Sydney Housing Report
As we begin the new year, experts say that Sydney’s property price boom might finally slow down. Although we have seen rising prices in January, it’s more in line with affordability. In fact, the last month does suggest the mean price is down by $15,659.
Auction Clearance Rates
- Last month: 49.4%
- Last month: 1,679
- Last month: $15,044
Total Property Listings
- Last month: 429
Asking Property Price
- Last month: $1.9+ M
January 2022 Summary
Below you can find the January update for Sydney’s property market, including median price changes, policy updates, and lending indicators from the big four.
Median Price Changes
We’re finally beginning to see median prices drop. Since December, we’ve seen unit prices fall by 0.17%. Indeed, house prices are only up by 0.43%, a far slower pace than we’re used to seeing.
The average asking price has dropped by 0.8%, down to $1,966,915 for all houses. The most significant price drop is in three-bedroom dwellings. In October 2021, the average asking price was $2,800,000. As of January 2022, it’s $1,636,783. Although, this price drop of 41% in three months has started to steady in January.
As borders reopen and international students return, 2022 could see a rising demand for rental properties. That said, in January, the vacancy rate was up to 2.6%.
Rent prices are up to an average of $743 for all houses—1.3% increase. The mean weekly rental cost for units is $484, up by 1.7%. The rising price of rentals will inevitably cause affordability issues for tenants.
Home Loan Lending Indicators
As asking prices are beginning to stabilise, if not drop slightly in some suburbs, we should expect to see more Aussies getting on the property ladder. According to the RBA, there are 2.59% of new loans. In January 2021, there were 2.79% new loans.
Moreover, in the last year, we’ve seen a decrease of 6% of first-time buyers getting loans. All owner-occupier loans are up 7.6%. Home loans for investors have gone up 3.8% month on month. This might suggest that the rising prices and dominance of established owner-occupiers and investors are locking new buyers out of the property market.
With deposits averaging $393,383, it’s no wonder the first-time home buyers in Sydney are dropping.
In the last few months, we’ve seen a rise in the number of building approvals for new houses in NSW. With approvals up 3.6%, we might see supply finally beginning to meet demand. However, we should also note that approvals are down 7.7% year on year. Yet, construction should pick up as we continue to recover from the pandemic.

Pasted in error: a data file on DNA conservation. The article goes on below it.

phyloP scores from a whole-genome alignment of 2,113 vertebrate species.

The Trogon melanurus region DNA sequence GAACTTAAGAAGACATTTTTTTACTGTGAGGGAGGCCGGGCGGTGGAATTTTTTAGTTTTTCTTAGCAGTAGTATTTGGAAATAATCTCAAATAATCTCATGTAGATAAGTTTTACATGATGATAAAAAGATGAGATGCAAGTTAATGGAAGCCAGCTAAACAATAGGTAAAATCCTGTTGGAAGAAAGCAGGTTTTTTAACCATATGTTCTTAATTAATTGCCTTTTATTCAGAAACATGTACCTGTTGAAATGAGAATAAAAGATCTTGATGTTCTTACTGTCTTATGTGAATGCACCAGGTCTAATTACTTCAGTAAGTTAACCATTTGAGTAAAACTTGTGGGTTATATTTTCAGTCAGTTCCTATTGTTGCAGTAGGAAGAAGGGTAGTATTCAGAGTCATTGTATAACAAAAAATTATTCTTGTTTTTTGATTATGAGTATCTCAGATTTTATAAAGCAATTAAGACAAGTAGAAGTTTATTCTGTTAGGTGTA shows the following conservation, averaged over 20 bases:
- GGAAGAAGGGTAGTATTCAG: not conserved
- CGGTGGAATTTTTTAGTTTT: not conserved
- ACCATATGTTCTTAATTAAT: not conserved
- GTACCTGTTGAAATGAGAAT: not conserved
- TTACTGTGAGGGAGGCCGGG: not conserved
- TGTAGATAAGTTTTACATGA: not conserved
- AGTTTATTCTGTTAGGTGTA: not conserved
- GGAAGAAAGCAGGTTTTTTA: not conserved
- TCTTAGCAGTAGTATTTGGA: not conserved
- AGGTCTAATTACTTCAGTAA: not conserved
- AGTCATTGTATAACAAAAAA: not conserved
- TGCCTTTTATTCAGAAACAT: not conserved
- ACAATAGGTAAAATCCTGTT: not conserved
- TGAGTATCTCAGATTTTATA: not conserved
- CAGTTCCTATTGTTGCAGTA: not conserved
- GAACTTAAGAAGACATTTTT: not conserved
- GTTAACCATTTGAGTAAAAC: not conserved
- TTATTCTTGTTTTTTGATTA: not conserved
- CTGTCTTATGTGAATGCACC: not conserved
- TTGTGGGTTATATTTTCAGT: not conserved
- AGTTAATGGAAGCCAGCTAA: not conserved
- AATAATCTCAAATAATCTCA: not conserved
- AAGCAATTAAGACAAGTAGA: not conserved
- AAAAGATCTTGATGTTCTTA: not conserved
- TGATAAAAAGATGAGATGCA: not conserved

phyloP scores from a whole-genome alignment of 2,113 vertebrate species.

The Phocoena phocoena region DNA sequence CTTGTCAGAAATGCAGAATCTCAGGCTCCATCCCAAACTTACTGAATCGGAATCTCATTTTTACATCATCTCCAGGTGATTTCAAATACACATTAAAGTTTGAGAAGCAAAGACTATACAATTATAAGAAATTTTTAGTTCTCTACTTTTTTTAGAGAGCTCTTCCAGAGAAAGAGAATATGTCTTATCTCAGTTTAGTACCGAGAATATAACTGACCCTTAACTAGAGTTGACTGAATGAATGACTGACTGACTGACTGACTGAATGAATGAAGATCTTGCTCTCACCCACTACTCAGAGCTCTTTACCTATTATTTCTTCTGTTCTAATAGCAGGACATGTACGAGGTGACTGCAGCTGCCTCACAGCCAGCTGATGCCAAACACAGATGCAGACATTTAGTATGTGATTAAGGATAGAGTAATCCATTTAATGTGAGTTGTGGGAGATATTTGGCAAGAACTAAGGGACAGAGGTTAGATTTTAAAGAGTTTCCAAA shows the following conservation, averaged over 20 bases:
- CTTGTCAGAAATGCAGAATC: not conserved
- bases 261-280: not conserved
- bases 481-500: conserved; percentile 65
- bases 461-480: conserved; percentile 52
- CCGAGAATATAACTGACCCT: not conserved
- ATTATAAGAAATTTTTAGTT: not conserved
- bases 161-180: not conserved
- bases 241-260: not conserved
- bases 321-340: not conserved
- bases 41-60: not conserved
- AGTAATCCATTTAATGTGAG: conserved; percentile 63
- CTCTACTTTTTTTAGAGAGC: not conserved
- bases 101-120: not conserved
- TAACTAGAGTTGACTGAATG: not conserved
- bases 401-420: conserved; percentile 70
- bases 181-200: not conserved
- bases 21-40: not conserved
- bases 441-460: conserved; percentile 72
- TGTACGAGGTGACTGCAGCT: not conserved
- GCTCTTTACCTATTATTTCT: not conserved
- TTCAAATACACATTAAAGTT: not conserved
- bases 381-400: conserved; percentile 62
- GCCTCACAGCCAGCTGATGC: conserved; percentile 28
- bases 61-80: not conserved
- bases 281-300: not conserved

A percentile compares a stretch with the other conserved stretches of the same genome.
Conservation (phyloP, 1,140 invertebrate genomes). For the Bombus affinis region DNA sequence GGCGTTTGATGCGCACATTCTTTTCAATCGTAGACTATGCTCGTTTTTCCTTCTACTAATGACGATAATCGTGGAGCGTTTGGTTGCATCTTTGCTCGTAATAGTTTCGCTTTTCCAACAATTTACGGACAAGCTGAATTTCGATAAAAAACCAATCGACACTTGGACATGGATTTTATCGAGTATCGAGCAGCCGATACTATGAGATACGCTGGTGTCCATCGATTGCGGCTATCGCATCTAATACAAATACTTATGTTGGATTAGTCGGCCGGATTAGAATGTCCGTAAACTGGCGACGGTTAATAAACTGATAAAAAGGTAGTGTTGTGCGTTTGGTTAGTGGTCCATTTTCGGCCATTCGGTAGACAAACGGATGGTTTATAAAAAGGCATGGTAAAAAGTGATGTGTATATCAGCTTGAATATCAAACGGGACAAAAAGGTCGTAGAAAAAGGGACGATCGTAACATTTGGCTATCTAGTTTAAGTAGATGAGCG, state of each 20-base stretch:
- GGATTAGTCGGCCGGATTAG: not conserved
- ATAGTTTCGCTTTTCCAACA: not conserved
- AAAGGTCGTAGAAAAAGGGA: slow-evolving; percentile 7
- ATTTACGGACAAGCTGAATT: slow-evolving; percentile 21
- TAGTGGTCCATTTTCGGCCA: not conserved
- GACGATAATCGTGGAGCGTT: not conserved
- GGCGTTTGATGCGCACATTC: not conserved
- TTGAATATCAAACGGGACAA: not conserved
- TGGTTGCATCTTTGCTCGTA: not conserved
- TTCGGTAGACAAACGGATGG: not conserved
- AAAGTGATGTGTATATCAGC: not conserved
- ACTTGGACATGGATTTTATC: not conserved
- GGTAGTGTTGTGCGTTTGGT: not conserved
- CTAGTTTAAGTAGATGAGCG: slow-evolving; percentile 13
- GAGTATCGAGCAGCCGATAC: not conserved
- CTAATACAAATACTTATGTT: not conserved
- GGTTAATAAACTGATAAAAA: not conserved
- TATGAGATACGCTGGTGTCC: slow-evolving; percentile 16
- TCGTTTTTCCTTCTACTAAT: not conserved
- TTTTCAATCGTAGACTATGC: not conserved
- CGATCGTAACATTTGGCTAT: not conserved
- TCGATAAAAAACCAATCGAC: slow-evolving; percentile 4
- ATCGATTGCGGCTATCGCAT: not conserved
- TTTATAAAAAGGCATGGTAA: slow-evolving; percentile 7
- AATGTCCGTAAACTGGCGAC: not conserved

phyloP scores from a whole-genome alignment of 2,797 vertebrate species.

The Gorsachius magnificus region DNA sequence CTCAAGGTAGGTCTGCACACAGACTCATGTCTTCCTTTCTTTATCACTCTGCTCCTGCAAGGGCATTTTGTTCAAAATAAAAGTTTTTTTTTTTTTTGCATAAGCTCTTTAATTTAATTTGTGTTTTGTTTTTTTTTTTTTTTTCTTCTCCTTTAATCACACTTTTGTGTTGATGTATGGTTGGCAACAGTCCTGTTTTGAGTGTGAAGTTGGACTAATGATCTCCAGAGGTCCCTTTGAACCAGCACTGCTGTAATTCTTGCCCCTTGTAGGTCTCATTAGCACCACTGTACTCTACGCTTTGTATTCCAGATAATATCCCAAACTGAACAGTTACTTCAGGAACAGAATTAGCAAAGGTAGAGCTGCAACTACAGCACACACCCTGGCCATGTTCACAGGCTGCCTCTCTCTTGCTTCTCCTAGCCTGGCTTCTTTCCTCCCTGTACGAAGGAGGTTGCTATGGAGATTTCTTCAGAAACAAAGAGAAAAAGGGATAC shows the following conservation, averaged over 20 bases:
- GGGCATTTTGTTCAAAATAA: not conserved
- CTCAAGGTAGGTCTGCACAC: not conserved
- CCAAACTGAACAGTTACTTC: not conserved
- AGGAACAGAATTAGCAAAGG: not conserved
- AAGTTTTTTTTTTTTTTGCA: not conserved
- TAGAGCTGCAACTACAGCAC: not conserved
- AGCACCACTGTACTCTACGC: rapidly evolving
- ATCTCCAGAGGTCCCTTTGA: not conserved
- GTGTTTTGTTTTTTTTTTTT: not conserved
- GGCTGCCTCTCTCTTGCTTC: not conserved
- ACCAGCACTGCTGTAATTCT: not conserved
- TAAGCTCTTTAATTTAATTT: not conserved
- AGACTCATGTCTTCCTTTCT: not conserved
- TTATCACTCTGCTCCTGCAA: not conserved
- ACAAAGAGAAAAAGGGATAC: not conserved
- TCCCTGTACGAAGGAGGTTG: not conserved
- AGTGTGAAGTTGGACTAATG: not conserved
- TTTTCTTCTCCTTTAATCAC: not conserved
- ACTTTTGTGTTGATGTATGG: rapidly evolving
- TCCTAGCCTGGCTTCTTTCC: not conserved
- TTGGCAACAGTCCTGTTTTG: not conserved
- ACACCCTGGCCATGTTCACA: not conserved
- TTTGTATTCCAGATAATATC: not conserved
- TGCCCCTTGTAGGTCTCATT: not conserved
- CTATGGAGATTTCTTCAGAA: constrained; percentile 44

Gareth Aird, Commonwealth Bank – “The exceptional price hikes seen across the country last year would not be repeated, with prices likely to peak in the second half of this year.”
Shane Oliver, AMP Capital – “Interest rates are still low, but fixed mortgage rates, which account for 50 per cent of new loans, are starting to rise. Those are a lot more important, and when they start to increase, they have a dampening impact on demand.
If the RBA hikes rates in 2022, then prices could start to decline even earlier than expected. For so long, the housing market has relied on low rates. Each boom has been underpinned by easing monetary policy, which seems to be coming to an end.”
Big Four Forecasts
All but one predicts continued price growth throughout 2022.
Westpac maintains its prediction of 8% in the coming year, up from its previous forecast of 5%. However, it expects the majority of growth will happen in the first half of 2022.
Commonwealth Bank (CBA) forecasts a 6% rise in 2022, with an 11% drop in 2023. It estimates unit values will rise by 9% and fall by 7% in 2023.
NAB forecasts steadier property values. They predict prices will lift by 4.9% in the next year and fall by 4% in 2023.
ANZ forecasts that we might actually see a 3% drop in 2022 as higher mortgage rates, tighter lending restrictions, and supply growth take effect.
Key Takeaways from January
With asking prices down in some areas of Sydney in January 2022, we might expect that the housing market will shift in the buyer’s favour. However, listings are down dramatically, from 1,679 a week in December to only 355 in the week ending 30th January. Of course, this is primarily due to the slower summer months. However, it indicates we won’t see a buyer’s market any time soon.
We will likely see house prices continue to rise throughout 2022. However, hopefully, the steadier rates should enable first time buyers to take advantage of lending assistance.